By Michael Roddy and Julien Pretot
CANNES, France (Reuters) - The world's most important film festival is about to start in Cannes with a mix of starpower, art house cinema, Hollywood blockbusters and everything in between, though its director would be happier if the "selfie" had never been invented.
After making a selection from 1,854 films, festival director Thierry Fremaux said this edition, which opens on Wednesday, would stand out for the new names it introduces.
"We put new names on the map and we'll see in 12 days what will be the result of everything," he told Reuters.
Apart from the screening, parties and deal-making that mark the festival every year, Fremaux has had to consider an activity of more recent origin - selfies - and what they mean for Cannes.
"We have 2,200 people entering in the main theater and if every one of them makes three stops to take a photo of himself, I mean, the process is very slow," he said.
"The film could be late and in Cannes, we respect time," said Fremaux, who thinks selfies are "ridiculous and grotesque".
There will be plenty of familiar faces at the festival this year, with the feature film jury being presided by Joel and Ethan Coen.
The 2012 jury president, Nanni Moretti, is in competition with "Mia Madre" as well as Palme d'Or laureate Gus van Sant ("The Sea of Trees") and Todd Haynes ("Carol").
Hollywood is pitching in by holding the world premiere for "Mad Max: Fury Road" on Thursday, and there will be plenty of other Hollywood and world stars on the red carpet.
Fremaux, however, was disappointed by the American cinema's offering. "It's wonderful to have Gus Van Sant, to have Todd Haynes, to have Woody Allen or to have George Miller - he's Australian but it's an American film," he said. "But in America, they must pay more attention to auteur cinema."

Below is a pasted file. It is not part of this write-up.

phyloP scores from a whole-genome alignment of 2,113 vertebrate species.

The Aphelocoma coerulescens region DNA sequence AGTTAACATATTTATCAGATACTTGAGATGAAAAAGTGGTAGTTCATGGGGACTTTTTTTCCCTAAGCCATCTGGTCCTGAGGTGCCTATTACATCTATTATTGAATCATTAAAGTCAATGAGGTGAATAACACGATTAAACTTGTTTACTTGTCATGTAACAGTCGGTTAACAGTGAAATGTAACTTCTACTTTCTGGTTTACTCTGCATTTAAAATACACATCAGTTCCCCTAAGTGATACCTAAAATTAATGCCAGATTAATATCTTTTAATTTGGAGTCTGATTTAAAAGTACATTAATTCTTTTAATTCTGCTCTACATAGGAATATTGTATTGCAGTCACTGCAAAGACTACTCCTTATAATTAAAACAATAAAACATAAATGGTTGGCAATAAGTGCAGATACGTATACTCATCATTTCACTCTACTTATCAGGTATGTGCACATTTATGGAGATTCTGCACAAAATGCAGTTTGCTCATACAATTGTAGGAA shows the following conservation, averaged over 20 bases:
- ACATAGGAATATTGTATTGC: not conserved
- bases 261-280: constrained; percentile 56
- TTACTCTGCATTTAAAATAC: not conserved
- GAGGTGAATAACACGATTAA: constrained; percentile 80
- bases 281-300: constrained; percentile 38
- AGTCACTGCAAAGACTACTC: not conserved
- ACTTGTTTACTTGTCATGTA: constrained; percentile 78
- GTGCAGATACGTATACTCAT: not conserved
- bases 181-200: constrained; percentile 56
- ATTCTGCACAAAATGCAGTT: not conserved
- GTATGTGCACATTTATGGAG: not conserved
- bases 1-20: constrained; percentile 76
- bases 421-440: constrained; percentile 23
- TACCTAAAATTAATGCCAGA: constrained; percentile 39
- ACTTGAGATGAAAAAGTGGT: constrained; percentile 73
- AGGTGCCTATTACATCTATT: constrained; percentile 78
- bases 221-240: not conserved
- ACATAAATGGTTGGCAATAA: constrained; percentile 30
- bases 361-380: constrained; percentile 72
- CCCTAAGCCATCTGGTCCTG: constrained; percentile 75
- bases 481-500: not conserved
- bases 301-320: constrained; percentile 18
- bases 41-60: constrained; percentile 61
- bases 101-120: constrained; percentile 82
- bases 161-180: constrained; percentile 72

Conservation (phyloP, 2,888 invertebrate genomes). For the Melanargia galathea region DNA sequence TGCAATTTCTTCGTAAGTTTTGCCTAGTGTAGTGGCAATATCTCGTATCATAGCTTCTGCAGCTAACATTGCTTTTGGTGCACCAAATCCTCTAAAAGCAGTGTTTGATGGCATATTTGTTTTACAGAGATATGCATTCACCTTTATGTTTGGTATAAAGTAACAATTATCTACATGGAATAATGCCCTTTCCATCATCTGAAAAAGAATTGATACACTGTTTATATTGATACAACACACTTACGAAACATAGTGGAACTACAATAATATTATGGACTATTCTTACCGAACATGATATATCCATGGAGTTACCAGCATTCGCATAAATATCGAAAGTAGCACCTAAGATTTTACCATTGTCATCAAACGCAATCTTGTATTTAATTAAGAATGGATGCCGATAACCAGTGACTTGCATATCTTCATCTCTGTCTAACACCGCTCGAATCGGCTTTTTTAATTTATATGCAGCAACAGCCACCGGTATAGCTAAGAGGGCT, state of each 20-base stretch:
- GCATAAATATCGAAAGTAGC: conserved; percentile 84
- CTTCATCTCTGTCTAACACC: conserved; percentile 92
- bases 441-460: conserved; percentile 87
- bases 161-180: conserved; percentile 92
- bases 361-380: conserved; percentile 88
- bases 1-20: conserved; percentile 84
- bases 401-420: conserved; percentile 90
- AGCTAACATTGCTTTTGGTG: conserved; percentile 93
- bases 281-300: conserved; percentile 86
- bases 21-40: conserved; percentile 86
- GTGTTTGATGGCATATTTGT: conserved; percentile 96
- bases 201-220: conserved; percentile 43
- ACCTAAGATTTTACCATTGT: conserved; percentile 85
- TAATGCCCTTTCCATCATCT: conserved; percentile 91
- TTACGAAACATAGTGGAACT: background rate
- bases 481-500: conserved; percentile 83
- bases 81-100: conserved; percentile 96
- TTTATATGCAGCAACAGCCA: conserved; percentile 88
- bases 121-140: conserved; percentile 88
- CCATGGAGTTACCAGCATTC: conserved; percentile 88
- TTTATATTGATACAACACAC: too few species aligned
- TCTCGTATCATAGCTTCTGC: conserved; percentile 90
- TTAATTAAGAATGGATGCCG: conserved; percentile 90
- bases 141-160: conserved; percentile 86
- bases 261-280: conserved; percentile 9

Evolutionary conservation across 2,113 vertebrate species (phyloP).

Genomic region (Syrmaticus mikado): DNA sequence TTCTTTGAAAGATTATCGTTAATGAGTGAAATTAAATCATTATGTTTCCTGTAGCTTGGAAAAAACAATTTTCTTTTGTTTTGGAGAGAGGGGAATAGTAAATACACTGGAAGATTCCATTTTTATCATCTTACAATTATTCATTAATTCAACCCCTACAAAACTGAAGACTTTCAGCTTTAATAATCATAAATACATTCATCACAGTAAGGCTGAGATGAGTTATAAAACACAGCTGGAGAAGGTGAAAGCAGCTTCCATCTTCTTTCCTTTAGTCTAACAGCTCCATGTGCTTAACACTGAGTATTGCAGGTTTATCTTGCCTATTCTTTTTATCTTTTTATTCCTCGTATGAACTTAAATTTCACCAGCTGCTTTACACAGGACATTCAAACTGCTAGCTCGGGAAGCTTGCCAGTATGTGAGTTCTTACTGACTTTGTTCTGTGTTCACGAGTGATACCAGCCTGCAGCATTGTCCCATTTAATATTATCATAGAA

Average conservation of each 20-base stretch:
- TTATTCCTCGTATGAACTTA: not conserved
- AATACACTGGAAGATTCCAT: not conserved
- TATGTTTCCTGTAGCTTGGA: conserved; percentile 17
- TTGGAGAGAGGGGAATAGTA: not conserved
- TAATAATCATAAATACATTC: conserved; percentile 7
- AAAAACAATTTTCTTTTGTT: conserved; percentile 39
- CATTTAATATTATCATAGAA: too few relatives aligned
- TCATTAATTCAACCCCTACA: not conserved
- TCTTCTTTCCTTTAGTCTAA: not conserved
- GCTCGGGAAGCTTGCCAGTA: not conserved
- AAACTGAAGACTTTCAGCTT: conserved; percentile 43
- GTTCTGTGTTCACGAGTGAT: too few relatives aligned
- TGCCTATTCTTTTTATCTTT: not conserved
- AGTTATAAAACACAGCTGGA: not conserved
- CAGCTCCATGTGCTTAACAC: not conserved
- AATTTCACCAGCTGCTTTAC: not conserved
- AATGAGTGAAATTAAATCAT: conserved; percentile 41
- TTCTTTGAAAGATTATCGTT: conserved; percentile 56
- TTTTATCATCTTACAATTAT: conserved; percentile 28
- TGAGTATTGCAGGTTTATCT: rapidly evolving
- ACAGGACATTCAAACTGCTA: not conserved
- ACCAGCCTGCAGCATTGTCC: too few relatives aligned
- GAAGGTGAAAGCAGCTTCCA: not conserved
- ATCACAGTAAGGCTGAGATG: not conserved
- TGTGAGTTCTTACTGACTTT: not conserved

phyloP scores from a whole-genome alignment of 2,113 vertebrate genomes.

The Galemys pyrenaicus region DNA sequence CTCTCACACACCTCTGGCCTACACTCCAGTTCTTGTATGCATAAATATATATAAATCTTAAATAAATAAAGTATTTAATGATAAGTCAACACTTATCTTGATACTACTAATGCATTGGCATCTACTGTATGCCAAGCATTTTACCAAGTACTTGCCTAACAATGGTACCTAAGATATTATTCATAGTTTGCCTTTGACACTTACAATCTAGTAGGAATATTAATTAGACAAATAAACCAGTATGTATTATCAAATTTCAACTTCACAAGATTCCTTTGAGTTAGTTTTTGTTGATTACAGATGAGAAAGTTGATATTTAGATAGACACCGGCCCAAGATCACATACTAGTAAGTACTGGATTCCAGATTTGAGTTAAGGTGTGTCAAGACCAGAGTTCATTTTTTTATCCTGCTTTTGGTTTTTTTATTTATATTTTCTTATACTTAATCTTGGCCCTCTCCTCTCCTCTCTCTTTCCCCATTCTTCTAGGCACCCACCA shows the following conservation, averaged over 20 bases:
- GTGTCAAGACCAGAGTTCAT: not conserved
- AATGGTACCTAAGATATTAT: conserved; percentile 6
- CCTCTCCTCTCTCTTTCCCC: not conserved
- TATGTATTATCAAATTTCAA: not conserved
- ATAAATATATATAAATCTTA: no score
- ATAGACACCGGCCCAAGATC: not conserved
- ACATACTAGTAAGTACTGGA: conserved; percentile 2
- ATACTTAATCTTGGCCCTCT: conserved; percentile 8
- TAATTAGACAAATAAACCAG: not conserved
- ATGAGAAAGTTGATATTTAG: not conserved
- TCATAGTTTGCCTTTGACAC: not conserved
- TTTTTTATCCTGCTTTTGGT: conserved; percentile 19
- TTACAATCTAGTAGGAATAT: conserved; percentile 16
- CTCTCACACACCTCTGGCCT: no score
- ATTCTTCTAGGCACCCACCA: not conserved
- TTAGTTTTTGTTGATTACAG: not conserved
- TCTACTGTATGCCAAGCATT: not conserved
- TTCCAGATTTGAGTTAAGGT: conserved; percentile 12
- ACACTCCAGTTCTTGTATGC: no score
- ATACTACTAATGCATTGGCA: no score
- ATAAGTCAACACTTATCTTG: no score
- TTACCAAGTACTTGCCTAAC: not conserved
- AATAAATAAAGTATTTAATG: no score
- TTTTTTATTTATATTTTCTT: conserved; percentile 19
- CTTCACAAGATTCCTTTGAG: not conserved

Variety critic Jay Weissberg said the most anticipated film could well be a new version of Shakespeare's much-filmed "Macbeth", starring French actress Marion Cotillard and Germany's Michael Fassbender.
"These are two powerhouse actors, actors who we respect enormously who've shown an extraordinary range...It's one of the most anticipated titles," he said.
The festival will open for the first time with a woman director's film, "La Tete Haute" by Emmanuelle Bercot and starring French icon Catherine Deneuve, but Weissberg thought that did little to compensate for a general lack of women in the directing profession.
"We need to ask why there aren't more women directors...We need the profession of director to be more open to women."
Other films in the various festival strands deal with heavy topics of prostitution and poverty in Latin America, but Weissberg said the lineup still had what it takes to put Cannes on the world media map and in the pages of the glossy fanzines.
"Cannes has to be a combination of glamour combined with kitsch combined with a sort of cheap glamour, sexy glamour as well as the more meaty part of the festival which is why most of us are here."
(Reporting by Julien Pretot, Matthew Stock, Rollo Ross and Michael Roddy; Editing by Tom Heneghan)